As detailed in our recent newsletter article, Germany is an attractive option for international growth. Keep these five pointers in mind when localizing for Germany:
1. Tone it down. Lots of marketing for Germany focuses on speed and efficiency, but don’t start making sweeping claims that your product will make life a total breeze. When a company enthusiastically talks up a product, it can easily come across as exaggerated and raise suspicion rather than inspire trust. Stick to the facts in your advertising and marketing materials.
2. Avoid comparisons. Comparative advertising is against the law in Germany, so a campaign where you say product A is better than product B won’t work. Retailers should be wary of statements like “best widget store on the web,” as all superlatives must be backed up with documentation, such as an independent study that proves your claim.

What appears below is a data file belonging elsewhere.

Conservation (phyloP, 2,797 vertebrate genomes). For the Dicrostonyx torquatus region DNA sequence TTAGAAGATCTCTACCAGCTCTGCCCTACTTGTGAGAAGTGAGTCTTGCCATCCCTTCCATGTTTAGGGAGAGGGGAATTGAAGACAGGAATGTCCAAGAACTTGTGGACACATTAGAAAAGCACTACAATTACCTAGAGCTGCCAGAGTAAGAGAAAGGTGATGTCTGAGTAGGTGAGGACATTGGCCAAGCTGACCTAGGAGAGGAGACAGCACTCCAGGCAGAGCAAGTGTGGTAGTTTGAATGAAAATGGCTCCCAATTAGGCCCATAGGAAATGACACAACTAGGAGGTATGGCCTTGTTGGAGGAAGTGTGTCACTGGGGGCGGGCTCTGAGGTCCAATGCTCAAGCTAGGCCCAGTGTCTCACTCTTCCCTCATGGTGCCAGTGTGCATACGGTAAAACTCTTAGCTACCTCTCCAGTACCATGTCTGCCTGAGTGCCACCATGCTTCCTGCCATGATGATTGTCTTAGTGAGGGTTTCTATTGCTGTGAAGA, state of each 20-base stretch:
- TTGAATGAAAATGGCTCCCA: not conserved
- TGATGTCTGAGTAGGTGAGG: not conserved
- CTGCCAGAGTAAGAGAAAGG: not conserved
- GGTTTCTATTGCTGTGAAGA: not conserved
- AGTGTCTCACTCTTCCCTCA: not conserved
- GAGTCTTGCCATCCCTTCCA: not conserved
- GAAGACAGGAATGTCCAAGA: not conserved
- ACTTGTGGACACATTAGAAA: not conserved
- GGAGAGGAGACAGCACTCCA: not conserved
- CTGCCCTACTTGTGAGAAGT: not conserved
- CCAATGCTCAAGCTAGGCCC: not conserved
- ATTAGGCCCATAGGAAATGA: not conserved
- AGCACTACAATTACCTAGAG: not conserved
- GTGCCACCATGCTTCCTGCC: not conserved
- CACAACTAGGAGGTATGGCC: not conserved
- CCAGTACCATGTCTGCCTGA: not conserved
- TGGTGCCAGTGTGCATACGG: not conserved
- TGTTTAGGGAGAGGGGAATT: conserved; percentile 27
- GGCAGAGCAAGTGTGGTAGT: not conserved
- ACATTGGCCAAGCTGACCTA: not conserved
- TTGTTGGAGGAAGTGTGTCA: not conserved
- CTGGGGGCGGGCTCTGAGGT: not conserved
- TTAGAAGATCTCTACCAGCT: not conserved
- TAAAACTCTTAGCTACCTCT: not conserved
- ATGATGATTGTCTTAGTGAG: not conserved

3. Embrace the right forms. All German webpages, regardless of their content, must have an “Impressum” page that lists information about the publisher such as company name, contact information and VAT number.
4. Befriend long words. Text expansion is one of the challenges inherent to German translation, particularly for phone apps, since German words tend to be significantly longer than their English counterparts. Address text expansion early on with your translation agency and you’ll save time and money in the editing phases of your project.
5. Figure out formalities. German has two forms of “you”, the formal Sie and informal Du. The rules for who uses what and when can be tricky, as traditionally the formal form is used to create polite distance or address an elder. Many German businesses have gotten used to the informality of American business culture and are apt to switch to informal usage more quickly with their American partners.
But with websites and apps, it’s important to think early on in the localization process about the tone your company wants to set and whether Sie or Du is a better fit for your brand, target audience and image. Apple, for example, uses the informal Du on websites geared towards a younger audience, but Sie is still standard for most businesses working with German customers, including IBM, Coca-Cola, Ford and SunPower.